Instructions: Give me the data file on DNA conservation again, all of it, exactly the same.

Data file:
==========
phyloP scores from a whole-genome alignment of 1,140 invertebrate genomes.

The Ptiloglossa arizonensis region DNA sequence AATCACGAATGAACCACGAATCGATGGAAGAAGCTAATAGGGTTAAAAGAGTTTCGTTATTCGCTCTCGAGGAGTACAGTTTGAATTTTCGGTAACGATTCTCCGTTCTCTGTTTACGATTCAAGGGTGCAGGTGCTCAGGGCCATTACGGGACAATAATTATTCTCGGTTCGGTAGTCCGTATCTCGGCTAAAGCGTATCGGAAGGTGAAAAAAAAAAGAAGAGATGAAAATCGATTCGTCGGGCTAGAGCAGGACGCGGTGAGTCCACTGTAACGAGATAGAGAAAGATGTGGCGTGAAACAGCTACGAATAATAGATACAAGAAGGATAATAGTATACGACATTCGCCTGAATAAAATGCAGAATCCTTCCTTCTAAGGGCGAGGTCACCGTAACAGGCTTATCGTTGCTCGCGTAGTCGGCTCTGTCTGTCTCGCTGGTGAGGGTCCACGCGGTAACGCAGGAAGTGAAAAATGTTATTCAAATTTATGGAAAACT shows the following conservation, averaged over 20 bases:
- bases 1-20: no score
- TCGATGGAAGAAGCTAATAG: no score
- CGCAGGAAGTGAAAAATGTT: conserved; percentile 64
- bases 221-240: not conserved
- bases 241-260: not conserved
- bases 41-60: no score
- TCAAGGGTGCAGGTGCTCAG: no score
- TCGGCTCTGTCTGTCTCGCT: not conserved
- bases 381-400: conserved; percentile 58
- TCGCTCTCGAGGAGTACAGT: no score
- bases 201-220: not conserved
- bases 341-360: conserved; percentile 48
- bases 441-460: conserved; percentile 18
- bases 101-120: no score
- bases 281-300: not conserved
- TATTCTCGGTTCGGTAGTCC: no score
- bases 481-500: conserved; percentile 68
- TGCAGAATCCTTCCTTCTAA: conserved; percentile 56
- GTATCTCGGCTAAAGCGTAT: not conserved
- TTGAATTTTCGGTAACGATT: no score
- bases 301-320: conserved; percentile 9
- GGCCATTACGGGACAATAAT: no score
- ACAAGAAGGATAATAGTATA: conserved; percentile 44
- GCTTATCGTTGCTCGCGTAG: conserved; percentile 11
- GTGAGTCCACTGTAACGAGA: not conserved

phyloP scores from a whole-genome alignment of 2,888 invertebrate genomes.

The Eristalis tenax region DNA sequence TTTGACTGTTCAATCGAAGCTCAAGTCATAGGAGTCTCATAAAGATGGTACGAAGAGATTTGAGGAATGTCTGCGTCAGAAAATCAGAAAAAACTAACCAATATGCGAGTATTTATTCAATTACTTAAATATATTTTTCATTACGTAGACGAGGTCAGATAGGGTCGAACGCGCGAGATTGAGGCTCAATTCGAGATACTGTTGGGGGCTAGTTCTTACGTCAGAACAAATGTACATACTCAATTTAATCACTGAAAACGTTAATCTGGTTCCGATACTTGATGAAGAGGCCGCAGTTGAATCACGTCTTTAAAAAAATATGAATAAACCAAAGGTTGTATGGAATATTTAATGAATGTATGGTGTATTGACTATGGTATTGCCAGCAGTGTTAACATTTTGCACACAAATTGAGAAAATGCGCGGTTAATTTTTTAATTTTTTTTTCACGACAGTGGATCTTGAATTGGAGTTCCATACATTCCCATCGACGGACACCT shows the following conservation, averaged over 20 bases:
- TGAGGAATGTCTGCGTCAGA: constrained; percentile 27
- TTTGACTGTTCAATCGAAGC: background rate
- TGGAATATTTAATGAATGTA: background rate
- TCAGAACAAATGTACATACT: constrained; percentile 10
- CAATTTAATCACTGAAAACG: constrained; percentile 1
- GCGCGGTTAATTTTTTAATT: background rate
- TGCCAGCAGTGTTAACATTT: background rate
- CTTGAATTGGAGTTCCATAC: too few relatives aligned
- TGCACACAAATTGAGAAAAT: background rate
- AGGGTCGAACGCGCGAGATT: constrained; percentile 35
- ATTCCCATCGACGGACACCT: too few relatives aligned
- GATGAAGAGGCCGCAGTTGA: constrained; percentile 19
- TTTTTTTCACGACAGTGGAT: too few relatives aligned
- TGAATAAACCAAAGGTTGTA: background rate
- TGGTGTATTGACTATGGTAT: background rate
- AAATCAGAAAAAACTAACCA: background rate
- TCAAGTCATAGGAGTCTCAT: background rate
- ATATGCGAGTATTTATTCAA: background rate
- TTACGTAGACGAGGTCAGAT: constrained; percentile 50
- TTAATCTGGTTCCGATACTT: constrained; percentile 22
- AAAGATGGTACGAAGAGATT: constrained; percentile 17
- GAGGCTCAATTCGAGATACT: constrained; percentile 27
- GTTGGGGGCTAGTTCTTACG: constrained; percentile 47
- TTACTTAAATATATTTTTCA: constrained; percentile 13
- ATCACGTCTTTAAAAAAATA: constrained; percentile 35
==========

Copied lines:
phyloP scores from a whole-genome alignment of 1,140 invertebrate genomes.

The Ptiloglossa arizonensis region DNA sequence AATCACGAATGAACCACGAATCGATGGAAGAAGCTAATAGGGTTAAAAGAGTTTCGTTATTCGCTCTCGAGGAGTACAGTTTGAATTTTCGGTAACGATTCTCCGTTCTCTGTTTACGATTCAAGGGTGCAGGTGCTCAGGGCCATTACGGGACAATAATTATTCTCGGTTCGGTAGTCCGTATCTCGGCTAAAGCGTATCGGAAGGTGAAAAAAAAAAGAAGAGATGAAAATCGATTCGTCGGGCTAGAGCAGGACGCGGTGAGTCCACTGTAACGAGATAGAGAAAGATGTGGCGTGAAACAGCTACGAATAATAGATACAAGAAGGATAATAGTATACGACATTCGCCTGAATAAAATGCAGAATCCTTCCTTCTAAGGGCGAGGTCACCGTAACAGGCTTATCGTTGCTCGCGTAGTCGGCTCTGTCTGTCTCGCTGGTGAGGGTCCACGCGGTAACGCAGGAAGTGAAAAATGTTATTCAAATTTATGGAAAACT shows the following conservation, averaged over 20 bases:
- bases 1-20: no score
- TCGATGGAAGAAGCTAATAG: no score
- CGCAGGAAGTGAAAAATGTT: conserved; percentile 64
- bases 221-240: not conserved
- bases 241-260: not conserved
- bases 41-60: no score
- TCAAGGGTGCAGGTGCTCAG: no score
- TCGGCTCTGTCTGTCTCGCT: not conserved
- bases 381-400: conserved; percentile 58
- TCGCTCTCGAGGAGTACAGT: no score
- bases 201-220: not conserved
- bases 341-360: conserved; percentile 48
- bases 441-460: conserved; percentile 18
- bases 101-120: no score
- bases 281-300: not conserved
- TATTCTCGGTTCGGTAGTCC: no score
- bases 481-500: conserved; percentile 68
- TGCAGAATCCTTCCTTCTAA: conserved; percentile 56
- GTATCTCGGCTAAAGCGTAT: not conserved
- TTGAATTTTCGGTAACGATT: no score
- bases 301-320: conserved; percentile 9
- GGCCATTACGGGACAATAAT: no score
- ACAAGAAGGATAATAGTATA: conserved; percentile 44
- GCTTATCGTTGCTCGCGTAG: conserved; percentile 11
- GTGAGTCCACTGTAACGAGA: not conserved

phyloP scores from a whole-genome alignment of 2,888 invertebrate genomes.

The Eristalis tenax region DNA sequence TTTGACTGTTCAATCGAAGCTCAAGTCATAGGAGTCTCATAAAGATGGTACGAAGAGATTTGAGGAATGTCTGCGTCAGAAAATCAGAAAAAACTAACCAATATGCGAGTATTTATTCAATTACTTAAATATATTTTTCATTACGTAGACGAGGTCAGATAGGGTCGAACGCGCGAGATTGAGGCTCAATTCGAGATACTGTTGGGGGCTAGTTCTTACGTCAGAACAAATGTACATACTCAATTTAATCACTGAAAACGTTAATCTGGTTCCGATACTTGATGAAGAGGCCGCAGTTGAATCACGTCTTTAAAAAAATATGAATAAACCAAAGGTTGTATGGAATATTTAATGAATGTATGGTGTATTGACTATGGTATTGCCAGCAGTGTTAACATTTTGCACACAAATTGAGAAAATGCGCGGTTAATTTTTTAATTTTTTTTTCACGACAGTGGATCTTGAATTGGAGTTCCATACATTCCCATCGACGGACACCT shows the following conservation, averaged over 20 bases:
- TGAGGAATGTCTGCGTCAGA: constrained; percentile 27
- TTTGACTGTTCAATCGAAGC: background rate
- TGGAATATTTAATGAATGTA: background rate
- TCAGAACAAATGTACATACT: constrained; percentile 10
- CAATTTAATCACTGAAAACG: constrained; percentile 1
- GCGCGGTTAATTTTTTAATT: background rate
- TGCCAGCAGTGTTAACATTT: background rate
- CTTGAATTGGAGTTCCATAC: too few relatives aligned
- TGCACACAAATTGAGAAAAT: background rate
- AGGGTCGAACGCGCGAGATT: constrained; percentile 35
- ATTCCCATCGACGGACACCT: too few relatives aligned
- GATGAAGAGGCCGCAGTTGA: constrained; percentile 19
- TTTTTTTCACGACAGTGGAT: too few relatives aligned
- TGAATAAACCAAAGGTTGTA: background rate
- TGGTGTATTGACTATGGTAT: background rate
- AAATCAGAAAAAACTAACCA: background rate
- TCAAGTCATAGGAGTCTCAT: background rate
- ATATGCGAGTATTTATTCAA: background rate
- TTACGTAGACGAGGTCAGAT: constrained; percentile 50
- TTAATCTGGTTCCGATACTT: constrained; percentile 22
- AAAGATGGTACGAAGAGATT: constrained; percentile 17
- GAGGCTCAATTCGAGATACT: constrained; percentile 27
- GTTGGGGGCTAGTTCTTACG: constrained; percentile 47
- TTACTTAAATATATTTTTCA: constrained; percentile 13
- ATCACGTCTTTAAAAAAATA: constrained; percentile 35